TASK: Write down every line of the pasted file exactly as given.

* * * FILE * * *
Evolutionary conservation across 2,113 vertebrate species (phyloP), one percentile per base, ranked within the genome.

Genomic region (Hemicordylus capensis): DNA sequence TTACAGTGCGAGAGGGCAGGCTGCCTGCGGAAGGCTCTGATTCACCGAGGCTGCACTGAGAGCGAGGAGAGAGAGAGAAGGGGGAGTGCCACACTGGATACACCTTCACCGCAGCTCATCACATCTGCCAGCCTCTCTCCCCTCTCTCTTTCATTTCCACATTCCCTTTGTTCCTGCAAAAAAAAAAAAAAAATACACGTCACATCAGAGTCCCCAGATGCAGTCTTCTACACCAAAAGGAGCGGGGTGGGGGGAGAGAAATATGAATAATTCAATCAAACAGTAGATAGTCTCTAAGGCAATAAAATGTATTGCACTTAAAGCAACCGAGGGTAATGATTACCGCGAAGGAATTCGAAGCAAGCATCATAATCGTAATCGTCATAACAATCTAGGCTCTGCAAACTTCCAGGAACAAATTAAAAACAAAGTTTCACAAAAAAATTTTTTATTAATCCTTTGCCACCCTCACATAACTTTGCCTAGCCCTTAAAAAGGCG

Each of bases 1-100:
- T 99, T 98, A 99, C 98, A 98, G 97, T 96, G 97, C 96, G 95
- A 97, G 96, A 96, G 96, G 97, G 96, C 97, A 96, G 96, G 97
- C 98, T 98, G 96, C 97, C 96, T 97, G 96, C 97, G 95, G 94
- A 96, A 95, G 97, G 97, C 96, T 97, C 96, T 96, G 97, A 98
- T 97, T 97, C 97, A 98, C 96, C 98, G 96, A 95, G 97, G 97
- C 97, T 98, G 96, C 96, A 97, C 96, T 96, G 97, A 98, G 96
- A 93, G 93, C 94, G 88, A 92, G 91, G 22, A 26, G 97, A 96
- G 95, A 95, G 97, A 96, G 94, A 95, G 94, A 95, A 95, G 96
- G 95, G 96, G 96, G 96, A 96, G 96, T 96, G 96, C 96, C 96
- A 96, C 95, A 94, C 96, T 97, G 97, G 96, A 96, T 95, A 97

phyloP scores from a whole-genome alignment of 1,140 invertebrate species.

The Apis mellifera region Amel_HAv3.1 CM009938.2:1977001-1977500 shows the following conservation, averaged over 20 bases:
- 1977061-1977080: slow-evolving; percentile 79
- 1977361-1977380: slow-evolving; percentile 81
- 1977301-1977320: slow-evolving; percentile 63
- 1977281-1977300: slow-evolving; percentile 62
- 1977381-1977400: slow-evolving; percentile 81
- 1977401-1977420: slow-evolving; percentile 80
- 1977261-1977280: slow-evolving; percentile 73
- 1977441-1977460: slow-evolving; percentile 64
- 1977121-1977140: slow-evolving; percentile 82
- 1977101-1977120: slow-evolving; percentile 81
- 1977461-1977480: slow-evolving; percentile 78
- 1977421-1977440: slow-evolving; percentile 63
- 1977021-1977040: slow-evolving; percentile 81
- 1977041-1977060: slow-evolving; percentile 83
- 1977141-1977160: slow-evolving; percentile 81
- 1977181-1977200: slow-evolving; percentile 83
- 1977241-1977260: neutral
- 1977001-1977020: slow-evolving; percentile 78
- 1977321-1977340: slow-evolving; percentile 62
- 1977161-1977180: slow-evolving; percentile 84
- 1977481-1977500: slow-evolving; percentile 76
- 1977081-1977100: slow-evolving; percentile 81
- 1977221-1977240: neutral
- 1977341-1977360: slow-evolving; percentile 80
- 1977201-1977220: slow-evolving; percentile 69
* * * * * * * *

Evolutionary conservation across 2,113 vertebrate species (phyloP), one percentile per base, ranked within the genome.

Genomic region (Hemicordylus capensis): DNA sequence TTACAGTGCGAGAGGGCAGGCTGCCTGCGGAAGGCTCTGATTCACCGAGGCTGCACTGAGAGCGAGGAGAGAGAGAGAAGGGGGAGTGCCACACTGGATACACCTTCACCGCAGCTCATCACATCTGCCAGCCTCTCTCCCCTCTCTCTTTCATTTCCACATTCCCTTTGTTCCTGCAAAAAAAAAAAAAAAATACACGTCACATCAGAGTCCCCAGATGCAGTCTTCTACACCAAAAGGAGCGGGGTGGGGGGAGAGAAATATGAATAATTCAATCAAACAGTAGATAGTCTCTAAGGCAATAAAATGTATTGCACTTAAAGCAACCGAGGGTAATGATTACCGCGAAGGAATTCGAAGCAAGCATCATAATCGTAATCGTCATAACAATCTAGGCTCTGCAAACTTCCAGGAACAAATTAAAAACAAAGTTTCACAAAAAAATTTTTTATTAATCCTTTGCCACCCTCACATAACTTTGCCTAGCCCTTAAAAAGGCG

Each of bases 1-100:
- T 99, T 98, A 99, C 98, A 98, G 97, T 96, G 97, C 96, G 95
- A 97, G 96, A 96, G 96, G 97, G 96, C 97, A 96, G 96, G 97
- C 98, T 98, G 96, C 97, C 96, T 97, G 96, C 97, G 95, G 94
- A 96, A 95, G 97, G 97, C 96, T 97, C 96, T 96, G 97, A 98
- T 97, T 97, C 97, A 98, C 96, C 98, G 96, A 95, G 97, G 97
- C 97, T 98, G 96, C 96, A 97, C 96, T 96, G 97, A 98, G 96
- A 93, G 93, C 94, G 88, A 92, G 91, G 22, A 26, G 97, A 96
- G 95, A 95, G 97, A 96, G 94, A 95, G 94, A 95, A 95, G 96
- G 95, G 96, G 96, G 96, A 96, G 96, T 96, G 96, C 96, C 96
- A 96, C 95, A 94, C 96, T 97, G 97, G 96, A 96, T 95, A 97

phyloP scores from a whole-genome alignment of 1,140 invertebrate species.

The Apis mellifera region Amel_HAv3.1 CM009938.2:1977001-1977500 shows the following conservation, averaged over 20 bases:
- 1977061-1977080: slow-evolving; percentile 79
- 1977361-1977380: slow-evolving; percentile 81
- 1977301-1977320: slow-evolving; percentile 63
- 1977281-1977300: slow-evolving; percentile 62
- 1977381-1977400: slow-evolving; percentile 81
- 1977401-1977420: slow-evolving; percentile 80
- 1977261-1977280: slow-evolving; percentile 73
- 1977441-1977460: slow-evolving; percentile 64
- 1977121-1977140: slow-evolving; percentile 82
- 1977101-1977120: slow-evolving; percentile 81
- 1977461-1977480: slow-evolving; percentile 78
- 1977421-1977440: slow-evolving; percentile 63
- 1977021-1977040: slow-evolving; percentile 81
- 1977041-1977060: slow-evolving; percentile 83
- 1977141-1977160: slow-evolving; percentile 81
- 1977181-1977200: slow-evolving; percentile 83
- 1977241-1977260: neutral
- 1977001-1977020: slow-evolving; percentile 78
- 1977321-1977340: slow-evolving; percentile 62
- 1977161-1977180: slow-evolving; percentile 84
- 1977481-1977500: slow-evolving; percentile 76
- 1977081-1977100: slow-evolving; percentile 81
- 1977221-1977240: neutral
- 1977341-1977360: slow-evolving; percentile 80
- 1977201-1977220: slow-evolving; percentile 69